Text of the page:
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120,000 Aussies booted off JobKeeper today

Lucy Dean
·3-min read
Dan Tehan announced the JobKeeper changes in June. Images: Getty
Dan Tehan announced the JobKeeper changes in June. Images: Getty

Australia’s childcare workers will no longer be eligible for JobKeeper support payments from Monday as they become the first group to be cut from the $70 billion scheme.

It comes after the childcare sector last week ended the free childcare scheme, now replaced by the Child Care Subsidy (CCS).

Announcing the changes in June, Education Minister Dan Tehan said the CCS should cover only a “bit less” than the JobKeeper subsidy but would cover a greater portion of the childcare sector.

"What we have seen is demand grow and grow over the last few weeks so that we needed to change the system," Tehan said.

"This system was designed for when demand was falling. Now, we are seeing demand increasing."

The CCS funding will cover the sector until 27 September, when the broader JobKeeper scheme is also set to end and will pay for 25 per cent of the fee revenue child care centres received before Covid-19.

Services will need to guarantee employment levels to protect staff as JobKeeper is pulled and tests for families will also be eased.

Shadow early education minister Amanda Rishworth warned there was “great concern” across the sector about the financial implications of future outbreaks.

“My question is will we see more early educators lining up at Centrelink as a result of this? It is the wrong sector I think to be trialling the early wind back, because the government’s done no research into what will happen once fees comes back and what will happen to demand. There could well be a reduction in demand, leaving early educators very vulnerable to losing their jobs,” Rishworth said on Sky News.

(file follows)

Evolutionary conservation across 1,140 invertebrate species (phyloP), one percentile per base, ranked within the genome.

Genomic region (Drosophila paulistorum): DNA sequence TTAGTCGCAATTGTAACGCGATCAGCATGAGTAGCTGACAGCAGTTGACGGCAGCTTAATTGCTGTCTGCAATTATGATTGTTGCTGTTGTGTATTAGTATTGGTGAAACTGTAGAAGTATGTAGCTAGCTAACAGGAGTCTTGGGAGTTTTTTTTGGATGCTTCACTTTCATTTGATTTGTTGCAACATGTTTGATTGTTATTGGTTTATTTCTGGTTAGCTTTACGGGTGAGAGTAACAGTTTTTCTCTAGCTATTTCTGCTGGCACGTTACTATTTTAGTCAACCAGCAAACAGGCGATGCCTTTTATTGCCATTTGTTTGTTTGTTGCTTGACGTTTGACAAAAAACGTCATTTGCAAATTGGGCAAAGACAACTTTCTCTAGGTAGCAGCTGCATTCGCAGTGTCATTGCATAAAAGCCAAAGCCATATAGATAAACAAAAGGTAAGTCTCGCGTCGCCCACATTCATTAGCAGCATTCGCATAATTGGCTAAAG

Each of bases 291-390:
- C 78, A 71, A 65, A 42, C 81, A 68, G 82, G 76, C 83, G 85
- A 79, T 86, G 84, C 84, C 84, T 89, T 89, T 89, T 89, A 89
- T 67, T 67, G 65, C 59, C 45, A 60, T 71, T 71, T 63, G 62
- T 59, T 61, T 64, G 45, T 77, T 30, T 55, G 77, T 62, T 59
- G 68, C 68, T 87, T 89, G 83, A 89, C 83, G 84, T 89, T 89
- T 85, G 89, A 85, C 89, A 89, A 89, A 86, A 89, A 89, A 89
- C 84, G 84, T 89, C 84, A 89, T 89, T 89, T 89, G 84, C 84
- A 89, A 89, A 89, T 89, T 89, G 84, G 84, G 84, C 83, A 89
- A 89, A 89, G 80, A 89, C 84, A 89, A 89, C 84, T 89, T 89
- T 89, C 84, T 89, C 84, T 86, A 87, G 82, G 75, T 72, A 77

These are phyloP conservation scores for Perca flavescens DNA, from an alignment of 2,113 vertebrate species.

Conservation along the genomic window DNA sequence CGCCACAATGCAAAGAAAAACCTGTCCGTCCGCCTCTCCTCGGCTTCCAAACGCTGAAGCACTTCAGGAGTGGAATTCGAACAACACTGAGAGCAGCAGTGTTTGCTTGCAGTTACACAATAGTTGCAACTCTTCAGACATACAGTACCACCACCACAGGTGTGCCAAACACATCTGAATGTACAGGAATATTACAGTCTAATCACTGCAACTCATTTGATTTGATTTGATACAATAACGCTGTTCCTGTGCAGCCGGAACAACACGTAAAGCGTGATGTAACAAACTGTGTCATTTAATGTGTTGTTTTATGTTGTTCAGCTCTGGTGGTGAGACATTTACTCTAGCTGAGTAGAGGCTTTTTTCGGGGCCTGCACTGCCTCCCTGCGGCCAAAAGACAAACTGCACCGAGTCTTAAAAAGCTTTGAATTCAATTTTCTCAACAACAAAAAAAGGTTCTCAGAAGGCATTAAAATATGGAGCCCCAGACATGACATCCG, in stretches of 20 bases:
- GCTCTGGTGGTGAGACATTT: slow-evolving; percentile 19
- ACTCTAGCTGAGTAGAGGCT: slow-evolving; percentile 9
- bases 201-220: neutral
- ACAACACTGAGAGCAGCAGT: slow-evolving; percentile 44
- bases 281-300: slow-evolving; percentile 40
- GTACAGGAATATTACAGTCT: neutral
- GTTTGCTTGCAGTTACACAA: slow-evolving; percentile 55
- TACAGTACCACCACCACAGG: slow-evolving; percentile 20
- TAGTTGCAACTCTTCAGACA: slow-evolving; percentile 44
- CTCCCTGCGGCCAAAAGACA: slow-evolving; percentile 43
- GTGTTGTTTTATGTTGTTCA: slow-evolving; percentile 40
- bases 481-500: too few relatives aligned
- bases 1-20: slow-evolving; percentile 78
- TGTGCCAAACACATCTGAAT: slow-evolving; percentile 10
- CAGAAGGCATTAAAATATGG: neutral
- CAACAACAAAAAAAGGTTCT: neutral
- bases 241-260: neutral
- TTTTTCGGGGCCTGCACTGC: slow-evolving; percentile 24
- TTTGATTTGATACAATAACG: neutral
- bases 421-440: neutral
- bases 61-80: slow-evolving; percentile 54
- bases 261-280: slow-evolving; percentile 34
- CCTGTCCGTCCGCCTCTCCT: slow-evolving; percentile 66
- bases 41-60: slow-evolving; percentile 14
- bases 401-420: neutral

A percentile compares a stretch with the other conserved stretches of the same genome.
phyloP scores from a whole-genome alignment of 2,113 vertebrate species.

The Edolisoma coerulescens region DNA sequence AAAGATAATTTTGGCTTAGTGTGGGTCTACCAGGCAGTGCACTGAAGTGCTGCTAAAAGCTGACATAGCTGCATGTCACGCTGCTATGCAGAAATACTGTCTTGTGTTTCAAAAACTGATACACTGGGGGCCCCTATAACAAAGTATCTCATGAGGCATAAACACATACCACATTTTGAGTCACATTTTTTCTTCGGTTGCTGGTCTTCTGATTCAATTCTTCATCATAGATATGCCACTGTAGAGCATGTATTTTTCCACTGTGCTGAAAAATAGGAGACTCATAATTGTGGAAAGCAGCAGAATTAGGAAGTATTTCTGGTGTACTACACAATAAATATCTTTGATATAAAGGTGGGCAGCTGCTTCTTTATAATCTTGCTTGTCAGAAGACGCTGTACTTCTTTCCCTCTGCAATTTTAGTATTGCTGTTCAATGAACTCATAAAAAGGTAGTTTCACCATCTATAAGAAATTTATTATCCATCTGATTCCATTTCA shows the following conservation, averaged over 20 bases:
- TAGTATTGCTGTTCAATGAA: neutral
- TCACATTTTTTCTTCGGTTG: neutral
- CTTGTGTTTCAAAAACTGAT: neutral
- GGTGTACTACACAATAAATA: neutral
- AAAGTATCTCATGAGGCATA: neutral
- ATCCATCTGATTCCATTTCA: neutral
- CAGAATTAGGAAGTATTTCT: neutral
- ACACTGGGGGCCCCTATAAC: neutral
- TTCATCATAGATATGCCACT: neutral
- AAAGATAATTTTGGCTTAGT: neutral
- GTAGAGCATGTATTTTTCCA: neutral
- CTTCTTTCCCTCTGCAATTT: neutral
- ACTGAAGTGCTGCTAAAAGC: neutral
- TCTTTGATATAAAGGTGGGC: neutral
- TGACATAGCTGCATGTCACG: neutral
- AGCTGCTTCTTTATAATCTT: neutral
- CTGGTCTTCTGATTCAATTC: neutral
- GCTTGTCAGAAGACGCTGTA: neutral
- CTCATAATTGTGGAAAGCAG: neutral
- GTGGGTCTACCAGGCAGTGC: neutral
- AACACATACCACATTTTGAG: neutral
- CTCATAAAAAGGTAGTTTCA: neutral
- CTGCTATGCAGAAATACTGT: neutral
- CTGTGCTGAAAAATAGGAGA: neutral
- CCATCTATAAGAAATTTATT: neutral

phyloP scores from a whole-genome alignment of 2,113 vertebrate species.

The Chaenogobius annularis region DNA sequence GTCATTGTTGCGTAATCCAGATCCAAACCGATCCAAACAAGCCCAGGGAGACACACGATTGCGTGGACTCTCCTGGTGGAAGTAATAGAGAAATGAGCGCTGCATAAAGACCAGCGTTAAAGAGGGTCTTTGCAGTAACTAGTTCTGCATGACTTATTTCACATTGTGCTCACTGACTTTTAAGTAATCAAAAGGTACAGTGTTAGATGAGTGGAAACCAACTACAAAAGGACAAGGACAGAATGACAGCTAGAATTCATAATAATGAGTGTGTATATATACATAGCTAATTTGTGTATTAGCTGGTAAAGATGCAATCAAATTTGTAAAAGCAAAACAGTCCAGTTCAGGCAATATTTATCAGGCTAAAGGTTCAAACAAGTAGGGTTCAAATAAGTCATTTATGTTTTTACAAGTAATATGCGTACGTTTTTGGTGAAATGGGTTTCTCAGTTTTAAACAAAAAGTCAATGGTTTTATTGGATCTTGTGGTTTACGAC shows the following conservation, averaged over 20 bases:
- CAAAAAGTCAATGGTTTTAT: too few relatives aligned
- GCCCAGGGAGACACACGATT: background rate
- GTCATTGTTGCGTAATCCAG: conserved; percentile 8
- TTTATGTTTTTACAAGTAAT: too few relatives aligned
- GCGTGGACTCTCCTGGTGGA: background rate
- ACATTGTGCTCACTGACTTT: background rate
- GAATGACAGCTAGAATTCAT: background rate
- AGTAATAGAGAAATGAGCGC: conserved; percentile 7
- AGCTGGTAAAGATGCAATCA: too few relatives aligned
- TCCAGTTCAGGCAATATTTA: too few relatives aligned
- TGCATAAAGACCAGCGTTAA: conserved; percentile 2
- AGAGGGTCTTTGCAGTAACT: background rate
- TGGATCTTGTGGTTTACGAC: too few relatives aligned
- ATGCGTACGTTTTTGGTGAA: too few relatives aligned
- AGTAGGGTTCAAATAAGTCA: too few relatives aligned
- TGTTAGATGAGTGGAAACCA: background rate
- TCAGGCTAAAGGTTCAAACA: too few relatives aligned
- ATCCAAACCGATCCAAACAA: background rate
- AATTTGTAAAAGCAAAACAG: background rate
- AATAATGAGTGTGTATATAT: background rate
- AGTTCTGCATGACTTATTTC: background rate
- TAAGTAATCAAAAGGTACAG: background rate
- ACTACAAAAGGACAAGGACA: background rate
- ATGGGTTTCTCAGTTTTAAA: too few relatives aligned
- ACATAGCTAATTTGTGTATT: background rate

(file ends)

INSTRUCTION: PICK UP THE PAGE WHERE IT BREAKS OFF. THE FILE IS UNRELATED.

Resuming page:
“We saw this as one of the services that had to keep going to ensure that essential workers could go to work. They’re still operating in Victoria because without them the doctors, the nurses, the shop assistants, the aged care carers, they can’t go to work. So this is actually an essential economic pillar in our society if we want to keep functioning.”

The removal of free childcare will be a big first test of the political reaction to the government winding back Covid-19 emergency help,” said University of Canberra fellow Michelle Grattan.

“The government’s announcement will also test the fallout when JobKeeper assistance, which was set to run until late September, is taken away in certain circumstances or replaced by industry-specific assistance.”

Treasurer Josh Frydenberg has confirmed further income support measures will be delivered, with the government set to announce its mid-year economic update on 23 July.

It’s expected the government will unveil the next phase of JobKeeper in that update, but Frydenberg and Finance Minister Mathias Cormann have already confirmed the next phase will see targeted support for struggling industries.

“It is clear the economy will need further economic support and we will continue to do what it takes to keep businesses in business and Australians in jobs,” Frydenberg told The Australian.

He said further support is required as the Victorian spike presents major health, economic and confidence challenges.

Cormann has also said businesses that have recovered can expect to lose JobKeeper support.

“Businesses that have recovered or are recovering clearly won’t need the sort of support that has been in place over the last few months on an ongoing basis, but other businesses will,” Cormann said.

“It will come down to making sure that we properly assess the need, and identify and target support into those areas where support is indeed needed.”

The tourism sector, aviation, hospitality and the arts are among the top industries expected to receive extra assistance.

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